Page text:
It is therefore quite clear that in the Bukangara/Nyakatonzi area, subject to the Lokeris Line which separates the cultivators and pastoralists, the Plaintiffs have proved their ownership of the suit lands. With regard to the Rwehingo area, the evidence on record shows that the suit lands belong to the Plaintiffs. Government’s move contained in the Hon Onek Ministerial Statement seeking to parcel off a huge chunk of the land in the area to the pastoralists is not based on any evidence. Therefore, I find that on a balance of probabilities, the Plaintiffs have proved their exclusive and respective ownership of the suit lands; and accordingly, I resolve issue No. 1 in the affirmative.

Issue No. 2:                Whether the Defendant lawfully evicted the Plaintiffs from the suit lands.

Hon Kiyonga (PW11) testified that land shortage in Kasese District, giving rise to conflict in the area, was caused mainly due to large chunks of land in the district having been appropriated by Government for use by various governmental institutions as national parks, farms, and refugee resettlement scheme. His further testimony was that the recent influx of Basongora pastoralists who were expelled from the Democratic Republic of Congo where they had settled on the Virunga National Park precipitated bloody clashes in some areas of the suit lands; and to resolve these bloody land conflicts in the area, Government divested itself of large chunks of institutional lands in order to settle the landless Basongora pastoralists.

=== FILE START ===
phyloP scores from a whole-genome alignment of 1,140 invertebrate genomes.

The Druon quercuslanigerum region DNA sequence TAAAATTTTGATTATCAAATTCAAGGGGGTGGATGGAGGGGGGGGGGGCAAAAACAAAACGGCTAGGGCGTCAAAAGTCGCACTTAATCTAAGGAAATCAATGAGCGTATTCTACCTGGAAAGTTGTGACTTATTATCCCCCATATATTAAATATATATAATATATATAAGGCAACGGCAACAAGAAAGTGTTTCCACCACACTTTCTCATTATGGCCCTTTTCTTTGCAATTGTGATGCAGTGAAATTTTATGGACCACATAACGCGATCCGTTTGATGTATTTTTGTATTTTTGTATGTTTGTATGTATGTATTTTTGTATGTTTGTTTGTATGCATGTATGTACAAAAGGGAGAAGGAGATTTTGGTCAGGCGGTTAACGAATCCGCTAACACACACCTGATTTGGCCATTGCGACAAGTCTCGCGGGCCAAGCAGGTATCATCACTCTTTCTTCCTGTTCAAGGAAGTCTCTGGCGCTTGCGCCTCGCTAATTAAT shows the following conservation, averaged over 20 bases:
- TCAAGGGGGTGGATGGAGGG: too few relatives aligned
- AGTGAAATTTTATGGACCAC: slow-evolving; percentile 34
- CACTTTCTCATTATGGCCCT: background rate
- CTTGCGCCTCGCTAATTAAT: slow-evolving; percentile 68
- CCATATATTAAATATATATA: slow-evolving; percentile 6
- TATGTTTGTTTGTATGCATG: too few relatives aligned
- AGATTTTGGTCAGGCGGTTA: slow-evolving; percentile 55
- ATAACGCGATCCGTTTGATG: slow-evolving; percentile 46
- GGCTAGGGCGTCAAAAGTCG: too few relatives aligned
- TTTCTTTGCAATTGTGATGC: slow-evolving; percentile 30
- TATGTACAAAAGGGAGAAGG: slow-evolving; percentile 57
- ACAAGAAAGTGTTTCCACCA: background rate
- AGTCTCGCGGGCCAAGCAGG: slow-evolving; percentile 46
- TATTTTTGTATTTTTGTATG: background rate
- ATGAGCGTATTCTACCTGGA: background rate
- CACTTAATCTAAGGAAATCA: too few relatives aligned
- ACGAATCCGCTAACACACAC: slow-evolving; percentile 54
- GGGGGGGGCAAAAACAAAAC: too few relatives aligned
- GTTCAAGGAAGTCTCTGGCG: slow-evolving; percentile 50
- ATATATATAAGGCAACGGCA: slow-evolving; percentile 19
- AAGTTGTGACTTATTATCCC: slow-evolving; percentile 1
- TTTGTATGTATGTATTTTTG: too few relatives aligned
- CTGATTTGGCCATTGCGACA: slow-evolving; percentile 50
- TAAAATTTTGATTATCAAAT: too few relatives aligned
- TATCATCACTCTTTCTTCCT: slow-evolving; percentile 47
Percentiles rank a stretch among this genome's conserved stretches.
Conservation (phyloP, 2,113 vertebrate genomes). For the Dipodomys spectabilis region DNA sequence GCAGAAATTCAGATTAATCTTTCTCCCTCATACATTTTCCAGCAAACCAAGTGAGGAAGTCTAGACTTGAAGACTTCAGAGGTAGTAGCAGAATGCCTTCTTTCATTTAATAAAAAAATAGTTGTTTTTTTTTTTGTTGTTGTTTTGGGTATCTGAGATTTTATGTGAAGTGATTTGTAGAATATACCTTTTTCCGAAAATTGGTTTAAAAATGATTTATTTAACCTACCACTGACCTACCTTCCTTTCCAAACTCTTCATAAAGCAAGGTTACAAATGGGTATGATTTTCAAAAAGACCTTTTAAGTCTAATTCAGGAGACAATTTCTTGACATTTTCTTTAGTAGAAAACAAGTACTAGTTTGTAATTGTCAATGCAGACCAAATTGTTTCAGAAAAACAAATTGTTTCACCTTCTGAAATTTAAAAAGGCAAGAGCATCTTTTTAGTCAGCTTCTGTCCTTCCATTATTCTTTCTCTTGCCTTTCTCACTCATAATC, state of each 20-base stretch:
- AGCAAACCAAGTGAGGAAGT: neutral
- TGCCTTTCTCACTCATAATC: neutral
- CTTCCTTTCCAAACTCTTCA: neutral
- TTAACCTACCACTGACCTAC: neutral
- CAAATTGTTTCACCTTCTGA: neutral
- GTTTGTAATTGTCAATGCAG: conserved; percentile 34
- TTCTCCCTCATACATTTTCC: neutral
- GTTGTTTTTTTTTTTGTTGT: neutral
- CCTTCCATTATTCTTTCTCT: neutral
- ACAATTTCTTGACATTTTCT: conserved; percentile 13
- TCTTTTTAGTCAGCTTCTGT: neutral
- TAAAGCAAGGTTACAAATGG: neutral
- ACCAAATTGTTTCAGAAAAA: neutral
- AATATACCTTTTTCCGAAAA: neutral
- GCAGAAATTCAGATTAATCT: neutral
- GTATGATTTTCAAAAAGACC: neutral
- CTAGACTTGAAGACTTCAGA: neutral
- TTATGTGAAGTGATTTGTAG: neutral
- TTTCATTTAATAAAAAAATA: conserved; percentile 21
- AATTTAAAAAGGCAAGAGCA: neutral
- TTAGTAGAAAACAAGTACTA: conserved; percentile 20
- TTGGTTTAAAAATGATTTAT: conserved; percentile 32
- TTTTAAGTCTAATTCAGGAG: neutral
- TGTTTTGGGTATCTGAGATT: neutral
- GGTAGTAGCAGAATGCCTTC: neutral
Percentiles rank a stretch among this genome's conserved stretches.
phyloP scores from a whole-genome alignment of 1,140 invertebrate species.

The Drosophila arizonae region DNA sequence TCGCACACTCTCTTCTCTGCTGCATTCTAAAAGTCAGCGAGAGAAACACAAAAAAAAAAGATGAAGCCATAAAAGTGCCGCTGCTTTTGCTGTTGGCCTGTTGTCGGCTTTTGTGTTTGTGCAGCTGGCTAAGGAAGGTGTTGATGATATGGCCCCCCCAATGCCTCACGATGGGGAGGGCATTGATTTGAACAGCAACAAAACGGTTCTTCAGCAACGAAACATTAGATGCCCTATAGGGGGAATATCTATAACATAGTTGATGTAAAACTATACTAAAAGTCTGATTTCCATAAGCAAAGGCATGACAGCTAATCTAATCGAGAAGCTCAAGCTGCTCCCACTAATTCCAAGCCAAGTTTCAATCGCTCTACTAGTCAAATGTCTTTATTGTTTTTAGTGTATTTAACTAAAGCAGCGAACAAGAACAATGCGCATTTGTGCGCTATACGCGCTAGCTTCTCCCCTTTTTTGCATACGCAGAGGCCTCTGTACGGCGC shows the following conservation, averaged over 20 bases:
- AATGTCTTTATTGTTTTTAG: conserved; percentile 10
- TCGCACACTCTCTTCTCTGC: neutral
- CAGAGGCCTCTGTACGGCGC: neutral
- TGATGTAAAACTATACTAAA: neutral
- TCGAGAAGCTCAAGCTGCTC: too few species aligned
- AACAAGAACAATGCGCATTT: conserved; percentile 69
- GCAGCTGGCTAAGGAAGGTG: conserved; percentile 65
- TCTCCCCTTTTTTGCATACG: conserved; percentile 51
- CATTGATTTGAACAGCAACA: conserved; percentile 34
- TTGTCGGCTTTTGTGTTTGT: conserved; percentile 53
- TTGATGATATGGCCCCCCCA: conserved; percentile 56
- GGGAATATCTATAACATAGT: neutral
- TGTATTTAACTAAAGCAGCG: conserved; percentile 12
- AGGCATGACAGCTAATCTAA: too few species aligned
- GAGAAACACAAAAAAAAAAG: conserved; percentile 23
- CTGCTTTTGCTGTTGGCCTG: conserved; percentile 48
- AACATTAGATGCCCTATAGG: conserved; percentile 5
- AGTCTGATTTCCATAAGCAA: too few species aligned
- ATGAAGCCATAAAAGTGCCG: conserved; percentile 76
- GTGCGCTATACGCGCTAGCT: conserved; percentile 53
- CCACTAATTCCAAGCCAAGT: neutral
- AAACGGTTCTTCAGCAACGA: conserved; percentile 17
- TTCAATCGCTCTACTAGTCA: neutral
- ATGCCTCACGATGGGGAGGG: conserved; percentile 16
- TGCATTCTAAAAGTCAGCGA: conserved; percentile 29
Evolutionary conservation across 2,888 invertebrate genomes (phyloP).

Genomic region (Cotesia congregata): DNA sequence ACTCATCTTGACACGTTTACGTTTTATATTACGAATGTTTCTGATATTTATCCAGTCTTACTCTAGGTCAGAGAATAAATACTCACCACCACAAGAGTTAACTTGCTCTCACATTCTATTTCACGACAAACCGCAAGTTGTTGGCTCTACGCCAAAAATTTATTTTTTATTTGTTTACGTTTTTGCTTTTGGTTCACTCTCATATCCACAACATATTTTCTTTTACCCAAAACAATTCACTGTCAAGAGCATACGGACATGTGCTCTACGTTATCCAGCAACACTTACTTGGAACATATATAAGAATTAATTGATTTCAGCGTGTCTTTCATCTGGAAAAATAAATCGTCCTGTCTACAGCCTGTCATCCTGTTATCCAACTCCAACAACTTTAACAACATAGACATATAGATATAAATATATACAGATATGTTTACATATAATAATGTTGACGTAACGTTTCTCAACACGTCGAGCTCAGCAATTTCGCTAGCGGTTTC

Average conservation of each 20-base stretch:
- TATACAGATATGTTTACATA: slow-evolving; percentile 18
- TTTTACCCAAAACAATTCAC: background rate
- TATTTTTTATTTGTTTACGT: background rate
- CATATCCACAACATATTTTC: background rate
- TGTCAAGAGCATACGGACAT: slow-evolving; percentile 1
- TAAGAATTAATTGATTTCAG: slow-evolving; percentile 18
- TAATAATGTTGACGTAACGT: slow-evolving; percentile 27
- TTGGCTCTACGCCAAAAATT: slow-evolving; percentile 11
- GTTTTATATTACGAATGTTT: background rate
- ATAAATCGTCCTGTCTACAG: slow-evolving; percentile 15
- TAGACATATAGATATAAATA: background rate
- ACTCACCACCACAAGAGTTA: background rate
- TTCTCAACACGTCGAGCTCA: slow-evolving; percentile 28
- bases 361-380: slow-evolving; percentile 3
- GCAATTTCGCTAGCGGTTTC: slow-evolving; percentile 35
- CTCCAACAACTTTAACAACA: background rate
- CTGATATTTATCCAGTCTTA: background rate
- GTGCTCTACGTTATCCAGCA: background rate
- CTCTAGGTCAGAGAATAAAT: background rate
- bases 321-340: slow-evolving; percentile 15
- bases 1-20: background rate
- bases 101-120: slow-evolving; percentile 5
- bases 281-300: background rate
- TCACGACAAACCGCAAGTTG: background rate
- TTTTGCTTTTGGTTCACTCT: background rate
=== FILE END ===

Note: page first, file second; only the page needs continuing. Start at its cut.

Regarding the suit lands, both Hon Kiyonga (PW11) and Dr. Wesonga (DW1) explained that Government’s desire was to acquire land from the respective owners, on the basis of a willing seller, willing buyer; and that Government evacuated the cultivators from the suit lands only for pacification of the area owing to the bloody clashes between them and the pastoralists; and in the hope that the cultivators may then dispose of their lands. However, Yosiah Kireru (PW3) stated that the eviction of the Plaintiffs was preceded by a clear statement made by Hon Hillary Onek, Minister of Agriculture, demanding that the cultivators vacate the suit lands to pave way for resettlement of the Basongora pastoralists; to which the cultivators objected.